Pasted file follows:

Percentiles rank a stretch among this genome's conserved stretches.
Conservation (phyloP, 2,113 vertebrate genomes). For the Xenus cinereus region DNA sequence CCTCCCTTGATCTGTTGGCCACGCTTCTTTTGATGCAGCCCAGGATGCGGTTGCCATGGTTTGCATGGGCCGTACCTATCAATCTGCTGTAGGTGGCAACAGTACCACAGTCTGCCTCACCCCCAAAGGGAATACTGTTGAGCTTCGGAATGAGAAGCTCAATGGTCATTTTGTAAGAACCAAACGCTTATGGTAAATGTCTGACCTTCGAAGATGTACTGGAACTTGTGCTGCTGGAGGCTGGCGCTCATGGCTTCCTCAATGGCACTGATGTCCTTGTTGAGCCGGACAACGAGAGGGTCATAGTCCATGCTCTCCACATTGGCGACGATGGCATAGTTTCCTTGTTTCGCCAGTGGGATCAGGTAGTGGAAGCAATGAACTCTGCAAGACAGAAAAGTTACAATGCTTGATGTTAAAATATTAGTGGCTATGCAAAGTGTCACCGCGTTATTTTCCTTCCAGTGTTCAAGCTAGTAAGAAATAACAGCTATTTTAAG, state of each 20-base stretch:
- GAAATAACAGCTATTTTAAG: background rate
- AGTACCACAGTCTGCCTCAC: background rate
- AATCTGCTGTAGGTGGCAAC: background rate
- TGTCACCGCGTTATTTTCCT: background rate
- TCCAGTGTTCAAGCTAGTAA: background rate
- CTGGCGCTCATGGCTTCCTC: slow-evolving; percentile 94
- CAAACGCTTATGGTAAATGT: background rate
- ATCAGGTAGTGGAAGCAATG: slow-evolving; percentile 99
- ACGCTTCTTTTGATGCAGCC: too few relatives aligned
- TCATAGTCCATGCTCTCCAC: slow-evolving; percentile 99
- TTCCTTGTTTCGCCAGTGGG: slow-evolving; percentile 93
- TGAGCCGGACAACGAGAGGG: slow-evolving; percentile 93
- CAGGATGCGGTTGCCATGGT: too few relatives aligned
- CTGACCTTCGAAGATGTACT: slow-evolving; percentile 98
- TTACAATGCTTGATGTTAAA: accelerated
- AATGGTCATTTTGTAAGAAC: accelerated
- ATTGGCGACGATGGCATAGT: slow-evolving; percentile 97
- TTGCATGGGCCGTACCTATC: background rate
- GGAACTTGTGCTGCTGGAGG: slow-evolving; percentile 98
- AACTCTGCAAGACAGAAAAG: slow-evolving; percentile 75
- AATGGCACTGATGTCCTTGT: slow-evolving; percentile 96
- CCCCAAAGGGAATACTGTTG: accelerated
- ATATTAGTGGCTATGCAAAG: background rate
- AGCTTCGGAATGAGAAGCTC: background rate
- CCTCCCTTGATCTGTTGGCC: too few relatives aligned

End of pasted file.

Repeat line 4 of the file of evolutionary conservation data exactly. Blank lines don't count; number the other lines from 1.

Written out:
- AGTACCACAGTCTGCCTCAC: background rate